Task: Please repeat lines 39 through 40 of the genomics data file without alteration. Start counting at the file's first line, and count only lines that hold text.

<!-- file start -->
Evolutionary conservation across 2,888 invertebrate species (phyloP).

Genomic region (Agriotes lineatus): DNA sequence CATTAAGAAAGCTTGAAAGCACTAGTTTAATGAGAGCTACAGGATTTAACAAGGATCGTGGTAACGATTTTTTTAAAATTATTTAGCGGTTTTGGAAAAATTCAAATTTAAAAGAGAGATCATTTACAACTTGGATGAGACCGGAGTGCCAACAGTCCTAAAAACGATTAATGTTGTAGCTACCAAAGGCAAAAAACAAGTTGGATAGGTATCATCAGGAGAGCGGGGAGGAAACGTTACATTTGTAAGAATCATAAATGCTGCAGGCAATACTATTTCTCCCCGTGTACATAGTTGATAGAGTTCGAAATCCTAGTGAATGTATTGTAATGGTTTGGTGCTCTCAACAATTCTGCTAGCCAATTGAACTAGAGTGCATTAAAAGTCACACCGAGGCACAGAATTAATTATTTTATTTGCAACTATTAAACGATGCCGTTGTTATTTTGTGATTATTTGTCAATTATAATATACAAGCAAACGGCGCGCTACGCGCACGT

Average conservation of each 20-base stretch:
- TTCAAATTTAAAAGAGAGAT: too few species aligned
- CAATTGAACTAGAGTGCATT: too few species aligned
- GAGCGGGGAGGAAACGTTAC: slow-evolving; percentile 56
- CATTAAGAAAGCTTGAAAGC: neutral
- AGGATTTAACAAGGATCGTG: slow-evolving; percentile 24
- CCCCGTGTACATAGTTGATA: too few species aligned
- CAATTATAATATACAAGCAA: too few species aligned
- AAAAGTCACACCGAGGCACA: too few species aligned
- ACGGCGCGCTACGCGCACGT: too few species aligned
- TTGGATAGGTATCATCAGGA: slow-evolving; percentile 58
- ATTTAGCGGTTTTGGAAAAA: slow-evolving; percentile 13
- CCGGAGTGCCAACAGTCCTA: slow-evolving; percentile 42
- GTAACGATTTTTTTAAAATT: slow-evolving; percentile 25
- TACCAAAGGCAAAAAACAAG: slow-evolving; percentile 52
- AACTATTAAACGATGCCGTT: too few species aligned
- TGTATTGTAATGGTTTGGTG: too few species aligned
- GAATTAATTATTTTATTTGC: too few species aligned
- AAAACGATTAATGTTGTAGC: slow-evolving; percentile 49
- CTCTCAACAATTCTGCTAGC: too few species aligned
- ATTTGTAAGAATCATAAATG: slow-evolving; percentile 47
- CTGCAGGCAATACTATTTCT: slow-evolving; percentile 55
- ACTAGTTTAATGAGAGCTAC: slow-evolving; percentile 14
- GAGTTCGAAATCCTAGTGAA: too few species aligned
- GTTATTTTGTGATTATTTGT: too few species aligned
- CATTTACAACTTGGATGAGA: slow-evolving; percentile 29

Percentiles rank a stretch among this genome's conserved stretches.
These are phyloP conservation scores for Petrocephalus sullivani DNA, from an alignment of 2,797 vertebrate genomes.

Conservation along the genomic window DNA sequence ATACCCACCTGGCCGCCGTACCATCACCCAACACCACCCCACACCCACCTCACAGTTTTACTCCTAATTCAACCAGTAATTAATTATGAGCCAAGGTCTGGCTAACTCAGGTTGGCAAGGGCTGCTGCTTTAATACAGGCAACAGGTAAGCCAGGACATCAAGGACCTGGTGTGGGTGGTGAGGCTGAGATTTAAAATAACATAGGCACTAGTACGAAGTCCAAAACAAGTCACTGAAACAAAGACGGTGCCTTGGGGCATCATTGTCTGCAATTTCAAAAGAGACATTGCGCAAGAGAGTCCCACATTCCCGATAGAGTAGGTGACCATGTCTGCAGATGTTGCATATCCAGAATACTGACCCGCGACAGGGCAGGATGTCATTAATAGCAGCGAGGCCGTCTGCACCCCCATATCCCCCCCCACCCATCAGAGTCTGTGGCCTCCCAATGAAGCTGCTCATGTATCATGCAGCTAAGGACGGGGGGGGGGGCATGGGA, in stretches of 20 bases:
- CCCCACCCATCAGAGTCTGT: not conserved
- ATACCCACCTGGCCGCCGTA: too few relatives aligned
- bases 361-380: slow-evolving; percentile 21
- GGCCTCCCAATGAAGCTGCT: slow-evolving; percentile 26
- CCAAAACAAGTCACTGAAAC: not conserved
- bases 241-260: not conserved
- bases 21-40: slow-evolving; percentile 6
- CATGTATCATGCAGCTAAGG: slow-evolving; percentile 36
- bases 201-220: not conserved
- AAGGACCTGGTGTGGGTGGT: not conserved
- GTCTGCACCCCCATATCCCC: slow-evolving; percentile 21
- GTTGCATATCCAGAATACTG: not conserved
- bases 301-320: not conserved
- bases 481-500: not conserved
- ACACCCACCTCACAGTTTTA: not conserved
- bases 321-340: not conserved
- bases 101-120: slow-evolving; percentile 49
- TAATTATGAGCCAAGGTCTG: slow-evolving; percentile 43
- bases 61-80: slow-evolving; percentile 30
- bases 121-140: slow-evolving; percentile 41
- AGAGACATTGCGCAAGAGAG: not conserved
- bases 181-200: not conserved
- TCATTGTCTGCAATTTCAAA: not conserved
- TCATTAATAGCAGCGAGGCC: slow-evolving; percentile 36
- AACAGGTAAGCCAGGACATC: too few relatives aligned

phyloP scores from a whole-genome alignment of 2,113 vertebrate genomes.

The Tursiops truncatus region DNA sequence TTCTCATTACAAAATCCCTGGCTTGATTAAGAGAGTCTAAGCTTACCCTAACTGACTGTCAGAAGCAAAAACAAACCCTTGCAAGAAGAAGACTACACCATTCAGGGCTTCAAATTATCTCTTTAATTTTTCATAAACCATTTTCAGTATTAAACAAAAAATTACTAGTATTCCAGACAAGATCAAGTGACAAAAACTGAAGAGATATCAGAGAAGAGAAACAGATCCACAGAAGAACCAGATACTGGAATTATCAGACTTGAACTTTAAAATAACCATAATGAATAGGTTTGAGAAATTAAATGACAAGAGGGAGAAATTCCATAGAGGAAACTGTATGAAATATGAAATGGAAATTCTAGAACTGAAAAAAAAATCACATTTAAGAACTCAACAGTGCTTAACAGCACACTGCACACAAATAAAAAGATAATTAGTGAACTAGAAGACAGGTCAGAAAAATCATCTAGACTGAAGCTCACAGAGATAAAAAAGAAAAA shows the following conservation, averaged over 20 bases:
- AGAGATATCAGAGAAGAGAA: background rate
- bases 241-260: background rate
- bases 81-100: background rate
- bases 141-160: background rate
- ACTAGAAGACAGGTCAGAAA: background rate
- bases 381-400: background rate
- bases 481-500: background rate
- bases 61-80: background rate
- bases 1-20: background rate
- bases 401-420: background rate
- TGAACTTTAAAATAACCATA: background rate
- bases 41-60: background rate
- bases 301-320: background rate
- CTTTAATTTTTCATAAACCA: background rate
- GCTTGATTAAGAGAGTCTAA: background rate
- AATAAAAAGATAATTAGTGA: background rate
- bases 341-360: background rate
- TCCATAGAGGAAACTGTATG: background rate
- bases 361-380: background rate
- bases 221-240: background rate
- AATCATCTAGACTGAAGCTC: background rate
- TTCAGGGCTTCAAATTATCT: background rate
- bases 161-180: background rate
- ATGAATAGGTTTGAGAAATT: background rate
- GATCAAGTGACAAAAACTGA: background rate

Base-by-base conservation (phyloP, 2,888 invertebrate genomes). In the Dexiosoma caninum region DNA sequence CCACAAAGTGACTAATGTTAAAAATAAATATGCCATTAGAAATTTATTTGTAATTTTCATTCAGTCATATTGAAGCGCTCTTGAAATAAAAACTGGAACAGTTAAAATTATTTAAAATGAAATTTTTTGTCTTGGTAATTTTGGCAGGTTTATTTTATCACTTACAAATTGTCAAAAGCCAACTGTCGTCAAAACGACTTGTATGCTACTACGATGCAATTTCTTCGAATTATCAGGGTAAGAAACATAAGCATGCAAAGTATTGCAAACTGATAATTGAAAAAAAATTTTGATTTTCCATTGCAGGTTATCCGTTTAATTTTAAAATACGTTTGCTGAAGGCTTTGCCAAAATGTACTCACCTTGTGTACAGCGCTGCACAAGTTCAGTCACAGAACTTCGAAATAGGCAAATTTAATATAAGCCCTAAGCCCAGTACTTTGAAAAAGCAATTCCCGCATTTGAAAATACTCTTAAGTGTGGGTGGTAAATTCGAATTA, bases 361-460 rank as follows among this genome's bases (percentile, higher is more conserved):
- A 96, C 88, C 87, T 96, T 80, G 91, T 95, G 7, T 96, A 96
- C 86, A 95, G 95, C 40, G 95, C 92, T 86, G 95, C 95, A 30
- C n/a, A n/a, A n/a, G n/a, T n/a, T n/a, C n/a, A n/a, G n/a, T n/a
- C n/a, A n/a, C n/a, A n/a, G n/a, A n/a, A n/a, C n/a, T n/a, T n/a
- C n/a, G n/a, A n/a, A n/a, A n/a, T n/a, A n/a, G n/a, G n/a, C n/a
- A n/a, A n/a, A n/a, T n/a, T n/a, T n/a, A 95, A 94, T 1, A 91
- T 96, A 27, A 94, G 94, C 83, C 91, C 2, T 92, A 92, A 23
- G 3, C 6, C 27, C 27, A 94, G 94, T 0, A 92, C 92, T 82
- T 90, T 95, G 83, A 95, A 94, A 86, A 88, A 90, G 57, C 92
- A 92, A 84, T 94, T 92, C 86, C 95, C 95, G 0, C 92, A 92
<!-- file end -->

- CATGTATCATGCAGCTAAGG: slow-evolving; percentile 36
- bases 201-220: not conserved